July 15, 2015 - 6:29 PM
KELOWNA – A reptile rescue organization in Ottawa is currently raising funds to save more than a dozen animals currently housed at CrocTalk in Kelowna from euthanasia.
The animals, which include four alligators, one crocodile and 13 caimans, are welcome at Little Rays Reptiles in Hamilton, Ontario any time, but according to their GoFundMe page, they will need as much as $12,000 for safe and secure transport.
CrocTalk in Kelowna has seen its share of troubles since opening to the public in 2002 and according to a report in the Vancouver Province, the owners of his property at 4493 Stewart Rd. East have evicted him for not paying rent. In October of last year Fortis B.C. shut off power to the facility for not paying its bills.
CrocTalk’s owner, Doug Illman, could not be reached for comment but what is known is that without having a business licence, he faces numerous bylaw infractions and according to Greg Wise of the City of Kelowna, “things may be going to court.”
In a July 12 Facebook post, Illman alluded to his troubles but he continues to raise funds to save the business. His own GoFundMe page has raised $1,156 of $15,000.
“I'm terribly sorry about the closing of CrocTalk and my dream for this community,” he wrote on his personal Facebook page July 12. “Brenda and I only wanted to leave an exciting, educational footprint in Kelowna for generations to come.
“When the province wouldn't renew my zoo permit because our Temperary Use Permit (TUP) had expired on this land I've been on for almost 11 years, the City then refused to renew my business licence (even a temporary one) or even extend our TUP for another 6 months here while we relocated. Not open to public caused again a financial burden that we couldn't climb out of even with the dedication of a few dedicated supporters fundraising (sic).”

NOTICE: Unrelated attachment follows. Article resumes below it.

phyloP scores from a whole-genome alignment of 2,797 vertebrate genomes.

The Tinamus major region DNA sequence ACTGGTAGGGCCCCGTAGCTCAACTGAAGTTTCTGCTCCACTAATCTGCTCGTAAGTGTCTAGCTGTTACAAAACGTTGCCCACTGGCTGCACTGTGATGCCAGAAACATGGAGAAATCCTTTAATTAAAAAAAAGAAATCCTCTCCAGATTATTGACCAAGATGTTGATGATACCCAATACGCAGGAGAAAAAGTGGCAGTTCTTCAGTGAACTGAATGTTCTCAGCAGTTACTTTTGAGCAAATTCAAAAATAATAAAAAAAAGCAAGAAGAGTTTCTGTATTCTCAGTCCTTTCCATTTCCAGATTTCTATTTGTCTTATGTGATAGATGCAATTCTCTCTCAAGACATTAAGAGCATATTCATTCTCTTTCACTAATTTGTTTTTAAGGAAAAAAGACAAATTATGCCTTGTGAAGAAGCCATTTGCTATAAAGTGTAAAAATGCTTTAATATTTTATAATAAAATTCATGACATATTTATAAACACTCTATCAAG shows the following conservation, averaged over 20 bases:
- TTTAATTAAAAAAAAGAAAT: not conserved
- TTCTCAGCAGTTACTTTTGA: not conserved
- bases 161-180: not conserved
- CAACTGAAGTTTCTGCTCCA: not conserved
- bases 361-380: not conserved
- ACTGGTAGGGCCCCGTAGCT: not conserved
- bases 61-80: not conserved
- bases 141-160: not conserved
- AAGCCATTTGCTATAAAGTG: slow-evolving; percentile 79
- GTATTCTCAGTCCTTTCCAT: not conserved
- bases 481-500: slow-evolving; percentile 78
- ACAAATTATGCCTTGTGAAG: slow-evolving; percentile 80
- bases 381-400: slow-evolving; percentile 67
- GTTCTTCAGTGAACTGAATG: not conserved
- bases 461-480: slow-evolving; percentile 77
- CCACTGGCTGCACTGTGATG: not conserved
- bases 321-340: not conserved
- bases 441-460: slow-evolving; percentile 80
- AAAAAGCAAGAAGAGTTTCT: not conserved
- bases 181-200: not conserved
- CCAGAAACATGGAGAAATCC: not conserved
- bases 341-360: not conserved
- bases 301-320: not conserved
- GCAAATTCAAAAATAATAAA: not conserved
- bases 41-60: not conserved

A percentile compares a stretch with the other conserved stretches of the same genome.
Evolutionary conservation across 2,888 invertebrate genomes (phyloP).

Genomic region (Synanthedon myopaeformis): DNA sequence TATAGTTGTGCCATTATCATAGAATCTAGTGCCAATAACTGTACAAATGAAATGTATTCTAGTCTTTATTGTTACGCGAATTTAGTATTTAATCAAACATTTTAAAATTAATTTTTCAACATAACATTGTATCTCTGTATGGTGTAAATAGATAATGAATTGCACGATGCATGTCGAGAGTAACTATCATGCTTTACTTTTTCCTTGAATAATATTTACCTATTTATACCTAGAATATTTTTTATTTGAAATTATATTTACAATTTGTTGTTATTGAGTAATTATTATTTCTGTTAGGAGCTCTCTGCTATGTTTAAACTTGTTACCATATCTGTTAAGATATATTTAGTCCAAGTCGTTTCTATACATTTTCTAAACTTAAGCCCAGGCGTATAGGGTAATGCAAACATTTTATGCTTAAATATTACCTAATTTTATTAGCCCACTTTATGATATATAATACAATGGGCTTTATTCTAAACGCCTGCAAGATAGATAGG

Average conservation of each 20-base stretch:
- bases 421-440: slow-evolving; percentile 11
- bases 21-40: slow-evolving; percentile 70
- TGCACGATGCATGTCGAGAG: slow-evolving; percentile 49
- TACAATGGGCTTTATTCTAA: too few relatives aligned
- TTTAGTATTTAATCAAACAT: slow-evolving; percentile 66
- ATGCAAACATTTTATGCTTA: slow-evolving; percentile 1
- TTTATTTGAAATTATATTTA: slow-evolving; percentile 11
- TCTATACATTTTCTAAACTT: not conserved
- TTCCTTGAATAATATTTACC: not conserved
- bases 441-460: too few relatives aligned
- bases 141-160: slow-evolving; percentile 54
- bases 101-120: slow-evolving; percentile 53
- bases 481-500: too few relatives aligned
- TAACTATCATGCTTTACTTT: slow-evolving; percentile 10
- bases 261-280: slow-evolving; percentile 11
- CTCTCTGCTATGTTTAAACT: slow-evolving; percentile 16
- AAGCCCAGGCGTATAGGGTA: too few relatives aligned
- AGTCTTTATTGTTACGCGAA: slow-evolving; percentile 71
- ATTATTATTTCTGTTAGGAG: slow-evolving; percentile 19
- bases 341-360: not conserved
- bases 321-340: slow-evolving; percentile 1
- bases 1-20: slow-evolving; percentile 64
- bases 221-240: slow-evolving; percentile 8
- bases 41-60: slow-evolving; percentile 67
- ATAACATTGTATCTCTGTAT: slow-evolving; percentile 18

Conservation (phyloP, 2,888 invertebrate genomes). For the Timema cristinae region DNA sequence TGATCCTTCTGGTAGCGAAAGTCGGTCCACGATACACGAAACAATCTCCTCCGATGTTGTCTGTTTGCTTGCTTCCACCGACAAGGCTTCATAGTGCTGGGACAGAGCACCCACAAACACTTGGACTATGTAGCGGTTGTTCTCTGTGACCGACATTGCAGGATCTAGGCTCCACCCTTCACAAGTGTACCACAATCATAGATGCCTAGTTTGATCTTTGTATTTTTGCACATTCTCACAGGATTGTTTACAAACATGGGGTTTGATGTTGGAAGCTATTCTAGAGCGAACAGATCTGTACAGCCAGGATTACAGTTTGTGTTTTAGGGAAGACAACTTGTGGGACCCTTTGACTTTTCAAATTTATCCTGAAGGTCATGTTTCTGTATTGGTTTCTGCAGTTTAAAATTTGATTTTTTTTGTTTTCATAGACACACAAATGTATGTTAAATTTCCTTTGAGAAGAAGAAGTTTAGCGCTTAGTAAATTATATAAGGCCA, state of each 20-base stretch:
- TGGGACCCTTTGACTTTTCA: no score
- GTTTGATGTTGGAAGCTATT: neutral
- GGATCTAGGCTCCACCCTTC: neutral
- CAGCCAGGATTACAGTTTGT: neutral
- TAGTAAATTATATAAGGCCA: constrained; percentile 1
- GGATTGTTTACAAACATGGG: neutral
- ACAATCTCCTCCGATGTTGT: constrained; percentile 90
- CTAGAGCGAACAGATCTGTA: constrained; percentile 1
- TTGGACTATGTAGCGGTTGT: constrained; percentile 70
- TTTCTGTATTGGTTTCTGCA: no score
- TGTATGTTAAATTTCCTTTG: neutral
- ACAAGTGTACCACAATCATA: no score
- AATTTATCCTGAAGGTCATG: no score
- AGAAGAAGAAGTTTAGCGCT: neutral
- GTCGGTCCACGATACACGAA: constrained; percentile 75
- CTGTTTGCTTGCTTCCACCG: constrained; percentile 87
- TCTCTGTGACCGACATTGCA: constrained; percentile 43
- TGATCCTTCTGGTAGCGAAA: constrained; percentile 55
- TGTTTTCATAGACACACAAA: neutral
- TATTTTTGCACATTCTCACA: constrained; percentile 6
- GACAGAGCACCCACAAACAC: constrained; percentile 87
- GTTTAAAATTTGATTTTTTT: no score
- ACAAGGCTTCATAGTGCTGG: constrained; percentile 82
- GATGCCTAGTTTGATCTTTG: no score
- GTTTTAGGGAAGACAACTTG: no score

Little Rays Reptiles GoFundMe page says if the money is not raised, the animals face euthanasia.
“We have already found homes for most of them but the export papers will take up to three months to get done and they need to be moved in the next 2 weeks,” the page says. “We know we have the support of the Canadian authorities to export them but the process takes time on our end and the receiving institutions end. Little Ray's Reptile Zoo is 100 per cent committed to covering any short fall for the care and maintenance of the animals in Ottawa until they can be exported. Our first priority is to raise the $12,000 required to get them from B.C. to Ottawa.”
When asked what will happen to the animals if a suitable home cannot be found, Greig Bethel of Forest, Lands and Natural Resource Operations said the ministry has "been working closely with the permit holders on exploring all relocation options in hopes of finding suitable homes for all the animals. The permit holder is working directly with other facilities to try to get them transferred."
To make a donation to help save the crocodiles, visit the Little Rays Reptiles fundraising page.
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News from © InfoTel News Ltd, 2015